Wes Burton, a 6-foot-8 righthander from Southern California, has exciting upside and showed arm strength in high school last year, throwing in the low 90s. He’ll be a key building block for the future and could push for innings as a freshman. Sophomore junior-college transfer Braden Forsyth could be a good fit in the late innings, with a fastball that sits low 90s and bumps mid-90s along with a good breaking ball, Bianco said.

And Ole Miss now has six two-way players on the roster, several of whom could factor into the pitching mix in 2020. In addition to Hoglund and Nikhazy, freshmen Trey LaFleur, Zack Smith, Ben Gilbert and Diamond all have two-way ability. LaFleur is a premium athlete who ran a 6.5-second 60-yard dash last week and can bump the low 90s from the left side off the mound. Gilbert is another high-end athlete who can play center field and reach the low 90s from the left side. Smith is another strike-thrower , capable of reaching the low 90s from the right side.

“Early on for two-way guys it’s tough to judge just because we don’t see them every day,” Bianco said. “We didn’t think Stephen Head could pitch when he first got here, just because it’s tough. But then you see them and watch them compete on the mound time and time again … All of those guys threw the ball in the upper 80s, low 90s in high school, they’re strike throwers, and they’ll all add depth to this staff.”

Newcomers figure to make an even bigger impact on the lineup, which must replace regulars Grae Kessinger, Thomas Dillard, Ryan Olenek, Cole Zabowski, Cooper Johnson and Jacob Adams. That leaves just two everyday players who started 60-plus games last year (third baseman Tyler Keenan and middle infielder Anthony Servideo) along with one more who started 38 of the team’s 68 games (sophomore corner infielder Kevin Graham). The powerful Keenan will be the centerpiece of the lineup, and he certainly should be up to the task after posting a .926 OPS and 15 homers as a sophomore last spring. He picked up right where he left off in the team’s first fall scrimmage, hitting two hard line drive singles in his first two at-bats and flying out to deep center. He’s a proven commodity and a likely top-three-rounds pick, with a chance to go on Day One if he has a big year, as the Rebels expect.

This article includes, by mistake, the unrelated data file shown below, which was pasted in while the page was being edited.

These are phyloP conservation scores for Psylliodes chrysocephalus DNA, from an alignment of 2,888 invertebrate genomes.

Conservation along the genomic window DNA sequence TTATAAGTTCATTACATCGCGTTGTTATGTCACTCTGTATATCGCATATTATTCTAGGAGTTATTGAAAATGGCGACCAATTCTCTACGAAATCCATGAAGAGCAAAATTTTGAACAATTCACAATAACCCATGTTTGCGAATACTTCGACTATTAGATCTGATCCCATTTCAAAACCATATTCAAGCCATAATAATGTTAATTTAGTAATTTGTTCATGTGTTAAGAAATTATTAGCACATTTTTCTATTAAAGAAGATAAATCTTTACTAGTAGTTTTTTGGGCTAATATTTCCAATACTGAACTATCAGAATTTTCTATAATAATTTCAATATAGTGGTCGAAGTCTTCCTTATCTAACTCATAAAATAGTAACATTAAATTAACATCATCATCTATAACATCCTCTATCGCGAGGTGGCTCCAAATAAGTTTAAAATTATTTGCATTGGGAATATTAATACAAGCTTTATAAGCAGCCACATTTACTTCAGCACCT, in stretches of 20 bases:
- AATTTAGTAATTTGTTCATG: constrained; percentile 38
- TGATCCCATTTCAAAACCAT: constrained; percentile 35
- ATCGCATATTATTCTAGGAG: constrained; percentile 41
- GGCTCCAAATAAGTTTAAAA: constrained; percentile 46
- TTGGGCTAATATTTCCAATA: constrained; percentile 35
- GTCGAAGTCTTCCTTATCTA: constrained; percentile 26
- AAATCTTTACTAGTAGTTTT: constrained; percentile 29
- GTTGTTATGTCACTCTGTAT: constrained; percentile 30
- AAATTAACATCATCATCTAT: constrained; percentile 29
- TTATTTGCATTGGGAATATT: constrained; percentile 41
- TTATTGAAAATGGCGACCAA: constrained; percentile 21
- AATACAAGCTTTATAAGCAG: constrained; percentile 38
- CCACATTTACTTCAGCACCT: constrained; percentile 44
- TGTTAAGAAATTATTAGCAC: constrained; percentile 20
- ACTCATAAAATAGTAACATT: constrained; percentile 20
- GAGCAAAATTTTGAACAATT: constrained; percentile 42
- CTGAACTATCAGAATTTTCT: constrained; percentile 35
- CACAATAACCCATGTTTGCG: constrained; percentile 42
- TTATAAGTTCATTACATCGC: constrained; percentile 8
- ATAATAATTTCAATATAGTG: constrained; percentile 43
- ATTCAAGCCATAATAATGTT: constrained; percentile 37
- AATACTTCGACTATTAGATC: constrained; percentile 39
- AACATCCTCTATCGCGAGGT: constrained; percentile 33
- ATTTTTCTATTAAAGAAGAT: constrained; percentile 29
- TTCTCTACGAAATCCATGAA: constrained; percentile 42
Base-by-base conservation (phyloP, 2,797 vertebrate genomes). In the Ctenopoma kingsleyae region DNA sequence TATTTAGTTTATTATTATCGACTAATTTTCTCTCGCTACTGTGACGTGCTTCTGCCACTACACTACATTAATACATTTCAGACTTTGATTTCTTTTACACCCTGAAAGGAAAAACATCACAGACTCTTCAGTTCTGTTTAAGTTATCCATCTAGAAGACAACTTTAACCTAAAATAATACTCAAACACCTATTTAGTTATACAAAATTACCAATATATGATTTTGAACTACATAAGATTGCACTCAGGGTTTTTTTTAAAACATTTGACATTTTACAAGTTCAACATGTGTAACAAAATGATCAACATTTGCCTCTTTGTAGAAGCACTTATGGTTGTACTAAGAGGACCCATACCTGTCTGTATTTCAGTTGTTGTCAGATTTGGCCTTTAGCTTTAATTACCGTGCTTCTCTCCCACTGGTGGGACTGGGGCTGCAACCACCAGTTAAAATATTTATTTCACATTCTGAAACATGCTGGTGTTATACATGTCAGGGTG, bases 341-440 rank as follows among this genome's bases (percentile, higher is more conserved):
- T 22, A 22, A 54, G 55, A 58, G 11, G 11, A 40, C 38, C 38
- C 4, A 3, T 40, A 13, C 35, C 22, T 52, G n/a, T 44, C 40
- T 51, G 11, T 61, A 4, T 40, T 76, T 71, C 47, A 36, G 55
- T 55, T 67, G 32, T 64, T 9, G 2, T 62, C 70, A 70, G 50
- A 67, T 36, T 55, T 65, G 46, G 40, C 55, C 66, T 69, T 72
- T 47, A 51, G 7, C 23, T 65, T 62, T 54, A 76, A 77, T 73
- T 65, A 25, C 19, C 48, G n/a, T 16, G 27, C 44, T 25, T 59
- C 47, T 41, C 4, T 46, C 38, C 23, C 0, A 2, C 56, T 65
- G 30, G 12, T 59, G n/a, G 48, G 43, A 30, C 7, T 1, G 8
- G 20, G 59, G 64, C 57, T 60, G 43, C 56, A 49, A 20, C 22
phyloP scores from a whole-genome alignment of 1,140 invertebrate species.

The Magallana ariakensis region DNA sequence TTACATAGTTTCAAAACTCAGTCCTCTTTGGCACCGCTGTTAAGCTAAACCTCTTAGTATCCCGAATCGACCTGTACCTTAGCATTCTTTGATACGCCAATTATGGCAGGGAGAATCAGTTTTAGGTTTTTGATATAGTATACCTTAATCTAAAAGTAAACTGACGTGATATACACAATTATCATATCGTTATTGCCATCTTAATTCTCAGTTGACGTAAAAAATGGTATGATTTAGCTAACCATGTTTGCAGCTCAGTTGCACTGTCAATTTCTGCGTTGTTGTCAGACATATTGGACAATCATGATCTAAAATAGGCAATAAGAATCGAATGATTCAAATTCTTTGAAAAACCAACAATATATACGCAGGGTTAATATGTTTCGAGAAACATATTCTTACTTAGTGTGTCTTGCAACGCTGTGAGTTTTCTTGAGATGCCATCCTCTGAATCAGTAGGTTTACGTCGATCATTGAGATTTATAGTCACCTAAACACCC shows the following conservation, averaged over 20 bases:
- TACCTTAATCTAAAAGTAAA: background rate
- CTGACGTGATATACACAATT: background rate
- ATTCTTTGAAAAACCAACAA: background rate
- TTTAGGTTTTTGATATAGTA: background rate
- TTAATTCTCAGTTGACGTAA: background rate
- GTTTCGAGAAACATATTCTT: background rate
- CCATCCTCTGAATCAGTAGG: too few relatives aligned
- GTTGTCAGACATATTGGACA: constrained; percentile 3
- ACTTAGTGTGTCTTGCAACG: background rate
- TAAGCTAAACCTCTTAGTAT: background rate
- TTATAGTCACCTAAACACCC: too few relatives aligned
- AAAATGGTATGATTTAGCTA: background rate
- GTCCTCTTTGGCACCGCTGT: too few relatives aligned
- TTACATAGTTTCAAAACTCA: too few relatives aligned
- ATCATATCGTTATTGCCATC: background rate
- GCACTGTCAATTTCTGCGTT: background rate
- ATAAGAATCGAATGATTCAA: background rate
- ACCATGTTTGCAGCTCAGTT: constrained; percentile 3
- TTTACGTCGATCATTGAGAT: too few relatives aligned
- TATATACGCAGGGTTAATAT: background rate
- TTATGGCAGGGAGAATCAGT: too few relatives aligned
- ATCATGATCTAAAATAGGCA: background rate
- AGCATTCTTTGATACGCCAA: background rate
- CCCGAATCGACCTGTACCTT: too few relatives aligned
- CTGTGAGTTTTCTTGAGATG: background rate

Graham, who played first base in Friday’s scrimmage, came on strong down the stretch last year, hitting 10 home runs in just 152 at-bats. “He’s just got lightning in his hands,” Bianco said. “He’s really working to be a complete hitter this year.”

Servideo is a natural shortstop but had to wait his turn for the everyday job behind Kessinger. His contact-oriented bat took a big step forward as a sophomore last year (when he hit .287 with 24 stolen bases in 26 tries), but he could make the jump to stardom as a junior now that he’ll get to play shortstop every day, because he has the ability to be a special defender at that premium position. Servideo was simply dazzling on defense Friday, as his quick feet and excellent instincts translated to plus range to both sides, and his sure hands allowed him to make adjustments on a few very tricky hops. He threw accurately on the run and from the hole, and he demonstrated superb body control, particularly on one tough chopper up the middle that he had no business getting to and fielding cleanly. He also showed off his plus-plus speed on a bunt single, getting up the line in 3.94 seconds from the left side. And he chopped a double the other way down the left field line, demonstrating good barrel control on a changeup.

“You don’t want to ever take it for granted, but I don’t think [Servideo’s defense] is a surprise for anybody,” Bianco said. “We’ve been fortunate the last couple years with Grae, but the truth of the matter is [assistant coach] Mike Clement said last year, we might have the two best shortstops in the SEC with Kessinger and Servideo. And Anthony, even though he didn’t get a lot of time at short the last two years, the games he got in, the SEC championship game — he was doing it in some high-pressure situations.”